If you are planning to turn your current home into a rental property, your homeowner policy may provide coverage for short-term or event-based rental periods.
Homeowners insurance may also provide adequate coverage if you intend to rent out rooms in a single-family home that you are using as your own primary residence. It will be your responsibility to alert your insurance company if you’d like to extend your homeowners insurance to cover a rental situation. If they do not offer it as an option, you can seek an additional policy. Another option is to purchase a hotel or a bed-and-breakfast insurance policy. This insurance coverage is commercial—and tends to be pricey, so keep that in mind. However, the general rule is that all full-time rental properties require their own landlord insurance policies.
With that in mind, let’s focus on the details of rental property insurance.
Landlord insurance coverage
Let’s say you do need rental insurance given all the stipulations above. What does it cover? Landlord insurance typically accounts for the physical dwelling, the personal property of the landlord, and liability coverage. In addition, some policies will actually provide coverage for loss of rental income. This vein of coverage will often provide payment during times when a property cannot be rented out due to damage or repairs.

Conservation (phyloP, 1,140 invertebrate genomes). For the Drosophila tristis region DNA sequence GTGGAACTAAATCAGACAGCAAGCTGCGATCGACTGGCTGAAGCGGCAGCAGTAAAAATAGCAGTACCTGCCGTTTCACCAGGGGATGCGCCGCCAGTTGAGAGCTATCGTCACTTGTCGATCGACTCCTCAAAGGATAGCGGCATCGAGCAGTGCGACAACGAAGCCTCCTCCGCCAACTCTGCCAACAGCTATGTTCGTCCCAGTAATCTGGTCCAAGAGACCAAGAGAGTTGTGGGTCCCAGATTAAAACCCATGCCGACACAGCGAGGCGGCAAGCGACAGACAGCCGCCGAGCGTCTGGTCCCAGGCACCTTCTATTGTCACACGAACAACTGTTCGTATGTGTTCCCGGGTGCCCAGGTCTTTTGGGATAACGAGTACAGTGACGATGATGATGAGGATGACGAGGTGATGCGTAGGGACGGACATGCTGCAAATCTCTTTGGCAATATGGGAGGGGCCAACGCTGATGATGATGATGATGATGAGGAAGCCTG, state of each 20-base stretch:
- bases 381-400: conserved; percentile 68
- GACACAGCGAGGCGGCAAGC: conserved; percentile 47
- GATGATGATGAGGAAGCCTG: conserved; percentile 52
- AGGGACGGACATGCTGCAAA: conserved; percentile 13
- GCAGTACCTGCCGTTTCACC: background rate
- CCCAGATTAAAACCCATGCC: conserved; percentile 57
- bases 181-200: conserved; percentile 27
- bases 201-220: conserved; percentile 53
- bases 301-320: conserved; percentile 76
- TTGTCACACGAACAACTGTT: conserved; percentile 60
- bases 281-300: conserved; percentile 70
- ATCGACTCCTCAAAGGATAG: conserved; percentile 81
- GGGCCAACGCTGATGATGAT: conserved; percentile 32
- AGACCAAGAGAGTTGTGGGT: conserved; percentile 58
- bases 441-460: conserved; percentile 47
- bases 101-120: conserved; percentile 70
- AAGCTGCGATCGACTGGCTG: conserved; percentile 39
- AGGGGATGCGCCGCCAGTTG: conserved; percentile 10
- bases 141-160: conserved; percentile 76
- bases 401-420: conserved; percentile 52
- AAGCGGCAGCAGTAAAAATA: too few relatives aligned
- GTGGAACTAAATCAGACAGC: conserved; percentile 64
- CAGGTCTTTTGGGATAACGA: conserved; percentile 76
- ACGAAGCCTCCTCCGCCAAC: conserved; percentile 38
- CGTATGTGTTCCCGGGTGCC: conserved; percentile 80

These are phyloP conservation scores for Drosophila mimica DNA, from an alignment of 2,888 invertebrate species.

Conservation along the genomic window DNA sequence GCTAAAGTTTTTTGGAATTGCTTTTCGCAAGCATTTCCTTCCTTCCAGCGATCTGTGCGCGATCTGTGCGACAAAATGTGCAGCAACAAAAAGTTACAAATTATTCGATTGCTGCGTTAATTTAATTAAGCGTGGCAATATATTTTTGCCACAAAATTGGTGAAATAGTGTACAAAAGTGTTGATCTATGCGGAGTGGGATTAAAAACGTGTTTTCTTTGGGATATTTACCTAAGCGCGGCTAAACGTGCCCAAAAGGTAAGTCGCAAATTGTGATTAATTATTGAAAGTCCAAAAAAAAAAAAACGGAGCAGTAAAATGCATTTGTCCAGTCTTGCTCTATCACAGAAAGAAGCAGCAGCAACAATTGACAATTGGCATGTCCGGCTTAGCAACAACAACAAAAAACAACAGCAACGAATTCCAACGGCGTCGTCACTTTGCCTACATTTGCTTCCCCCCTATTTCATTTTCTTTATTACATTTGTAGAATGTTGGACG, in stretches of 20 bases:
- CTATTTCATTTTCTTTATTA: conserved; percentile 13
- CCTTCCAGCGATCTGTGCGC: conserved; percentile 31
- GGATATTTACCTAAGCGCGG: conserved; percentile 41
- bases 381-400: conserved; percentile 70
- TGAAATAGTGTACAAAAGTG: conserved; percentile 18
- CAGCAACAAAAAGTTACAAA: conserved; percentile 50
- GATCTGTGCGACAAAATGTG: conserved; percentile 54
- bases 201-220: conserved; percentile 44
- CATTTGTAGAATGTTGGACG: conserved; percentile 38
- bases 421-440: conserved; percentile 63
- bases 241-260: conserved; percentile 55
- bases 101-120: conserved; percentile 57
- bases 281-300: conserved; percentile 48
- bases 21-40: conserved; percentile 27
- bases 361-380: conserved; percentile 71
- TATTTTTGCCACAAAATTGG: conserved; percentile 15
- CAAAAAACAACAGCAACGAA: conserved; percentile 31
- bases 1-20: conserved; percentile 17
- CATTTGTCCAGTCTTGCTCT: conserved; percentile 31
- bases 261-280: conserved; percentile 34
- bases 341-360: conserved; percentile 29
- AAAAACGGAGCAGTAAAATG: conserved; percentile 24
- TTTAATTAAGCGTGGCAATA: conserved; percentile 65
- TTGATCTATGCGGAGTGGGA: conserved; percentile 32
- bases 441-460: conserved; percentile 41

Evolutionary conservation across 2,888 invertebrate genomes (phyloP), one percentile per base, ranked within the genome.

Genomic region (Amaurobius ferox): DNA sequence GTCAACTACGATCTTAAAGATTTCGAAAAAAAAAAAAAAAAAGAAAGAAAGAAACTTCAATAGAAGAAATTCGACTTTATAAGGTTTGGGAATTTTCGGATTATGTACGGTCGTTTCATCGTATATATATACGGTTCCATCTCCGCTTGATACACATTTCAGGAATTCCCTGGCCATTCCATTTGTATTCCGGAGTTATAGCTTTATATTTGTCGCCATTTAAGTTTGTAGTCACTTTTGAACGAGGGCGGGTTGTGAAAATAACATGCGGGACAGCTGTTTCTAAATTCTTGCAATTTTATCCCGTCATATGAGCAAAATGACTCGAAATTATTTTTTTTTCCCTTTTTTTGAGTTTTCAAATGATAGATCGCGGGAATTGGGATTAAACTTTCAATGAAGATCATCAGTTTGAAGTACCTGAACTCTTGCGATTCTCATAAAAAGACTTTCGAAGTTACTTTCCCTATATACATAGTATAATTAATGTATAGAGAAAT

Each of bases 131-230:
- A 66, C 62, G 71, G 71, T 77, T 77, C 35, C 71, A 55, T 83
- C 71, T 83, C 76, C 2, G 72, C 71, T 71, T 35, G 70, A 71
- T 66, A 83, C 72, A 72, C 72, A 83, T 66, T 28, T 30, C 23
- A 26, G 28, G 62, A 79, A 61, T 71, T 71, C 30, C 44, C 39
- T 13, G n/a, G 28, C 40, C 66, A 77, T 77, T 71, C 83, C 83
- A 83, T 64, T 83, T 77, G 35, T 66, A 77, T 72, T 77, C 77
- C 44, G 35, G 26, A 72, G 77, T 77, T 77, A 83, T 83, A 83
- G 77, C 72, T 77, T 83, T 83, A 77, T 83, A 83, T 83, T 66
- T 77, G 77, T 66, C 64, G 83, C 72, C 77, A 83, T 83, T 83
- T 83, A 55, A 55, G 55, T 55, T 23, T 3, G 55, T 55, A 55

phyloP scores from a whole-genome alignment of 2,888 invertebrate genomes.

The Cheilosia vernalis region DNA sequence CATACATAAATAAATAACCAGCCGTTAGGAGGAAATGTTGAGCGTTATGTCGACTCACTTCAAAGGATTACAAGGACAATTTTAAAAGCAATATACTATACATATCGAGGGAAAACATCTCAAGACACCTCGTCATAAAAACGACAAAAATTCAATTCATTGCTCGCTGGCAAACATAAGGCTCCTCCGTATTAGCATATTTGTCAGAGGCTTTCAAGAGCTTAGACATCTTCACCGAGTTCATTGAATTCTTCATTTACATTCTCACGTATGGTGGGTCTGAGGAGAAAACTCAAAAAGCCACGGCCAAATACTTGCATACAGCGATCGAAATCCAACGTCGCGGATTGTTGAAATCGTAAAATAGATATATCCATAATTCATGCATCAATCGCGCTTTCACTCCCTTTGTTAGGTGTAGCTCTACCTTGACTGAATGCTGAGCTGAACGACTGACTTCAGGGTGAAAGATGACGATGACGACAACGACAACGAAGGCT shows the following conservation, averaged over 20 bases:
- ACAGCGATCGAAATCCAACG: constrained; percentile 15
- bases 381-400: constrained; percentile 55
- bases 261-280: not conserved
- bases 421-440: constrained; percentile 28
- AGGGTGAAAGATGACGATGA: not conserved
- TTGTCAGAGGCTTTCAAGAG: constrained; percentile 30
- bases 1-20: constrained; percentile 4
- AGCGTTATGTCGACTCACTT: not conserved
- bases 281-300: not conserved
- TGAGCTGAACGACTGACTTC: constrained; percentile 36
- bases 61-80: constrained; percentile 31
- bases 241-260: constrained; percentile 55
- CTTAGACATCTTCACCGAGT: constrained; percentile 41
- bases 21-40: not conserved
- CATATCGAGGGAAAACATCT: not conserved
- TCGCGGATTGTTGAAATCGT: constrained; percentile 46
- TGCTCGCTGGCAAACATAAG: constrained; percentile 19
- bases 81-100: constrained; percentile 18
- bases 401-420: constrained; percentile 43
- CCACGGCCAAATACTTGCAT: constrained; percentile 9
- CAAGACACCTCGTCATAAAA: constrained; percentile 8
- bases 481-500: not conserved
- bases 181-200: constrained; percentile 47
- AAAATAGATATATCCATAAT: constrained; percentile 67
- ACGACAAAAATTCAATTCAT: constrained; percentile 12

Dwelling coverage is the most significant chunk of coverage that landlords have to be concerned with. It is the part of the policy that insures your home against peril or damages. The big thing to know about landlord insurance for a rental property is that it covers the physical building itself.
In addition, dwelling coverage typically extends to any other structures that are contained on the property that is included in the policy. This can include things like fences and sheds. Here are some events that are covered nearly universally among policies that offer liability insurance for a rental property: